Burdensome & Overbearing Leadership

12 Steps for the
Recovering Pharisee
How should we approach burdensome and overbearing church leadership? In Matthew 23:1-12 Jesus addressed that in the religious leadership of his day. The scribes and Pharisees sat in seats of authority which had descended from Moses. Jesus encouraged his hearers to follow what they said when they cited the Bible, but not their interpretations which were fatally flawed. Why? Because their interpretations and applications of the scriptures tied up heavy burdens upon people and they used their positions not for service but for show and prestige. The Pharisees began with good intentions, to return Israel to covenant faithfulness so that they could be blessed and freed from oppressive Roman domination. This is a warning to all who would lead churches — that Pharisaic tendency exists in all of us to turn the freedom of God’s way into a heavy burden.

When Government Fails

Render unto Caesar
I come from a capitalist country, that did not experience a recent recession, which has private and government programs to cover 100% of people with affordable health care. Now I live in America where a quarter of my income pays health care insurance and my grown working children cannot afford health care coverage. If they have a major health crisis, what will they do? The government cannot solve the problem and the privatized health care Caesars demands high tribute. Sooner or later human government fails. Thankfully, we are not under an even more oppressive regime such as the ancient Roman Empire. Jesus was, and in Matthew 22:15-22 he was asked whether or not it was right to pay taxes, implying to a government that was a miserable failure in human rights. His reply? Render to Caesar what is Caesars.

Heavenly Egalitarianism

Different but Equal
In Matthew 20:1-16 Jesus spoke a parable of heavenly egalitarianism. In an age when people clamor for equal pay for equal work, it may seem unjust for a vintner to pay workers the same no matter how many hours in a day they had worked. But this is not a parable about wages. It is a parable about the kingdom of heaven and the gifts of heaven. The obvious gift that is the same for every Christian is heaven itself. However, there are other heavenly gifts that are also given equally. Each one of us is equal in these gifts. The best gifts in life are free. No matter how long we have lived or what good deeds we have done, we all have the same gift of human life and will have the opportunity to choose eternal life..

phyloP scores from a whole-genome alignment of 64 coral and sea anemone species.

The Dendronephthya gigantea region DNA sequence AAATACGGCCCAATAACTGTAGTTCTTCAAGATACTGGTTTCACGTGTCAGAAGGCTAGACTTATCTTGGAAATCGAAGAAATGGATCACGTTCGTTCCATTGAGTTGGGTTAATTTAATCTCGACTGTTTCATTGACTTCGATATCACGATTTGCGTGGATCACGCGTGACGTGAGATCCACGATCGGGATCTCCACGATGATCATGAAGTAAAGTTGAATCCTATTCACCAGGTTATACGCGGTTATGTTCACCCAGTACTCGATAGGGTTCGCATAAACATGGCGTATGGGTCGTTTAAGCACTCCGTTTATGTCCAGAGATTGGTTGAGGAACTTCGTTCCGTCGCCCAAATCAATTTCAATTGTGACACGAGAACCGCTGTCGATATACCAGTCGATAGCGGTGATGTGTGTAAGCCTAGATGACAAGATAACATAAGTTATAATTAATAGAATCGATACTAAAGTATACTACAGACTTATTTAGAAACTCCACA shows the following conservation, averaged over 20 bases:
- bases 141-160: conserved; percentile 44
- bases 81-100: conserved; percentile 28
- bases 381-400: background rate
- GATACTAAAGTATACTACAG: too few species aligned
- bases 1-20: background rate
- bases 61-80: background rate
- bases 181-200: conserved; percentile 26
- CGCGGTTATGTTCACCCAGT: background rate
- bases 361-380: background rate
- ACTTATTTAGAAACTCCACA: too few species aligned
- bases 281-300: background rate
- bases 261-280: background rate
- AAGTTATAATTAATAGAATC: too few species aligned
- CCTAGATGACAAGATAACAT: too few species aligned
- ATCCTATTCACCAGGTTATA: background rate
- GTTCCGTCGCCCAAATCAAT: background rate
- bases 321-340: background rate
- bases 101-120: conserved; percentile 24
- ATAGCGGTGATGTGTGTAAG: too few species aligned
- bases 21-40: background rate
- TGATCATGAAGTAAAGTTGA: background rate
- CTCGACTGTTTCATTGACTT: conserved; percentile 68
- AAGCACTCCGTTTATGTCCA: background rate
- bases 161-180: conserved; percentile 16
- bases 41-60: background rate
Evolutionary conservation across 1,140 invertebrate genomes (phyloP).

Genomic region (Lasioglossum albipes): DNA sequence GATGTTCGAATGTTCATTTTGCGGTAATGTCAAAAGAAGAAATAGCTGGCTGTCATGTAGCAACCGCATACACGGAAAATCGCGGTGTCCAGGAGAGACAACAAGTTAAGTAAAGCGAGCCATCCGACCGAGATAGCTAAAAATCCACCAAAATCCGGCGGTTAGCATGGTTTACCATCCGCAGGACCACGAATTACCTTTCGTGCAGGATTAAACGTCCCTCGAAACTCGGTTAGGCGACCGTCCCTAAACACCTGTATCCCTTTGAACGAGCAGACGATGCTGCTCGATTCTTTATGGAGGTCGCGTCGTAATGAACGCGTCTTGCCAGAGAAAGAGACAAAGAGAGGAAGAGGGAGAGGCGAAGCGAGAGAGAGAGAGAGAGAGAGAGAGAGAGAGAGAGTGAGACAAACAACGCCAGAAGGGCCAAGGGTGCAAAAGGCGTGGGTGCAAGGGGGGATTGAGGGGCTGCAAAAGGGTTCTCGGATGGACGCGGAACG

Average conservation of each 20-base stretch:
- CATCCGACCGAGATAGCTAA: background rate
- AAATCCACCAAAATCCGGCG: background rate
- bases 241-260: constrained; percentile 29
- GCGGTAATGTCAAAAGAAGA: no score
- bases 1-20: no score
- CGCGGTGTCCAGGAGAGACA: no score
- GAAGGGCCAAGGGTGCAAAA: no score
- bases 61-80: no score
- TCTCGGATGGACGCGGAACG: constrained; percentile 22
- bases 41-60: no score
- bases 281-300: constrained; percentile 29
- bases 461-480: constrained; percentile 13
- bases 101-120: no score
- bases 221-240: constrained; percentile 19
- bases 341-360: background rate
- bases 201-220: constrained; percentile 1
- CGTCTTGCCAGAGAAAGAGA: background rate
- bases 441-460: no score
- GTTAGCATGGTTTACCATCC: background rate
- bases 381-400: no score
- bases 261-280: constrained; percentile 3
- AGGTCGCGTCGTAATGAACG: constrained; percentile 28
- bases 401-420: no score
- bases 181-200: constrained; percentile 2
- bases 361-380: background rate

Unrealistic Expectations

Unrealistic Expectations
When we pray do we expect God to do things our way, or do we pray like Jesus, not my will but yours? Unrealistic expectations include ideas like God will always heal and if we tithe he will bless us with wealth. Psalms and Proverbs look at that side of things, but Job and Ecclesiastes provide some balance. Sometimes good people will suffer. Peter was also like us. He expected a conquering Messiah in the tradition of Old Testament heroes, but was shocked when Jesus predicted his suffering, death and resurrection (Matthew 16:21-18), especially ignoring the prophecy of his resurrection. When we suffer, we should not count it as strange. Suffering can be a great victory because we are accounted worthy to suffer like Christ. Remember the promise of resurrection, the only permanent solution available to any of us.

His or Our Good News

Take up Your Cross
The Gospel is good news but can seem like bad news to our minds. That must have been Peter’s opinion when he heard Jesus declare that he would suffer terrible things (Matthew 16:21-18). His answer was an indignant rebuke of Jesus’ news. He had news of his own which he thought was good and Jesus’ bad. Our good news is often the easy path, the path to outward, visible victory yet spiritual failure. Short-term good news can be long-term bad news. It’s a loser’s way to success to only think of the immediate pleasure without the long-term consequences. That’s why sin is so appealing. The immediate news seems good but the bad news is that sin destroys lives. Jesus’ news is good news indeed because it's about abundant life forever. Which do we choose, his or our good news?

On Q

Q, the Earliest Gospel: An Introduction to the Original Stories and Sayings of Jesus